[Sidenote: 1545 Ancram Moor]

In Scotland, the policy of destruction adopted by the English throughout 1544 had driven the country to a temporary rally, and a severe reverse was inflicted on the Southron, beguiled into an ambuscade, at Ancram Moor in February 1545; whereby Francis was encouraged to maintain, and Charles to assume, hostility to Henry: who in turn unsuccessfully sought the Lutheran alliance-a failure due to the persistent distrust of the German Princes, who could never make up their minds whether the promises of the King or the Emperor were the less to be relied on. To the quarrel over the desertion of England by Charles at the peace of Crepy, was added a quarrel over the seizure by the English of Flemish ships carrying what would now be called contraband of war, and the arrest in retaliation of English subjects in Flanders.

[Sidenote: A French Invasion]

The isolation of England was complete: and Francis now looked to effect a successful invasion; to which end a great fleet was collected. But there was now a respectable English navy, supplemented by ships from every port on the southern coast. The threat of invasion raised the whole country in arms. In the latter part of July, the French armada was off the Solent, and a landing was accomplished in the Isle of Wight; but though there were various demonstrations and a few skirmishes, there was no general enga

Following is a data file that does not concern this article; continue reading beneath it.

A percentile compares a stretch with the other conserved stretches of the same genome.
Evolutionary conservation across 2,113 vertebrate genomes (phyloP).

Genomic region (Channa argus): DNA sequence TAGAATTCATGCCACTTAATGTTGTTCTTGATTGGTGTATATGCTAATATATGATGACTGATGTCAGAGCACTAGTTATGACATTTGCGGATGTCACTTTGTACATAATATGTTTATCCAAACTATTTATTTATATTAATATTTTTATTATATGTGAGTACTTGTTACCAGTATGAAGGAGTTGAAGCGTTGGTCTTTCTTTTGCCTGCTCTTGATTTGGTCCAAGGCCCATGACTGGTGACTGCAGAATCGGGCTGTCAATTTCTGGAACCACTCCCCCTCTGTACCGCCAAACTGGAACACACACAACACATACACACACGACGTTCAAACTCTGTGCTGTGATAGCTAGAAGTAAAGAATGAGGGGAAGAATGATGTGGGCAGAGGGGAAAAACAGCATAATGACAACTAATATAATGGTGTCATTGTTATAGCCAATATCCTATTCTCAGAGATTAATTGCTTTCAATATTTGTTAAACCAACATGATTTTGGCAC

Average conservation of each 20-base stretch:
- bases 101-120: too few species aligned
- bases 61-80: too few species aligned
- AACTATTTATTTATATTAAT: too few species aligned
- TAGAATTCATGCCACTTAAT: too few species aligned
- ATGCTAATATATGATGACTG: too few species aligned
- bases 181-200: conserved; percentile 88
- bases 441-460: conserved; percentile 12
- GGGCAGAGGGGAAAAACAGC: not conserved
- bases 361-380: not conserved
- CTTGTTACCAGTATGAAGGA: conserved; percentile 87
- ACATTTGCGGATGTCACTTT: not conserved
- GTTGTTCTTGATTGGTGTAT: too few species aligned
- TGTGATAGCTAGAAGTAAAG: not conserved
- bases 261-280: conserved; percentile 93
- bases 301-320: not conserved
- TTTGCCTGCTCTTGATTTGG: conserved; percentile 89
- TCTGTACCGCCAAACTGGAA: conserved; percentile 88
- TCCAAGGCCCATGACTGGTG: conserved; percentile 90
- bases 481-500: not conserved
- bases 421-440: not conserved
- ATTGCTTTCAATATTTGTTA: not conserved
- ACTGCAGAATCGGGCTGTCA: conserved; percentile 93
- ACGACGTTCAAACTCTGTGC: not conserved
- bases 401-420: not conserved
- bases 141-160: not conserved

gement. The French could not get into the Solent: the English would not come out in force, so long as the lack of a sufficient breeze gave the fighting advantage to the enemy's oar-driven galleys. Finally, plague broke out in the French fleet which retired about the middle of August. Its dispersion allowed of the relief of Boulogne; which was becoming somewhat straitened, being blockaded on the land side by a large army.

[Sidenote: 1546 Terms of Peace]

Thus when the autumn set in, the offensive operations of the French had resulted in complete failure though there had been no important engagement: and in the meantime, the temporary nature of the reverse at Ancram Moor had been demonstrated by renewed ravages in Scotland directed by Hertford. The altered aspect of affairs made Francis ready to treat, and changed the tone of Charles from hostility to conciliation. Negotiations were set on foot; but in the course of them it became clear not only that Henry was determined to keep Boulogne but that Charles had no intention of letting Milan go. England's readiness to continue the struggle was demonstrated by the strength of the forces she threw onto French soil in the following March, and in May Francis proposed terms. Most of the cash claims were to be paid up; part were to be referred to arbitration; and Boulogne was to remain for eight years in the hands of the English as security. The financial pressure of the war had been terribly heavy, so that the expedient of debasing the coinage had been repeated in order to supplement taxation. Henry accepted the French terms; and almost simultaneously his hands were strengthened by the assassination of his most resolute opponent in Scotland, Cardinal Beton (May 29th, 1546). The Peace with France was concluded in June.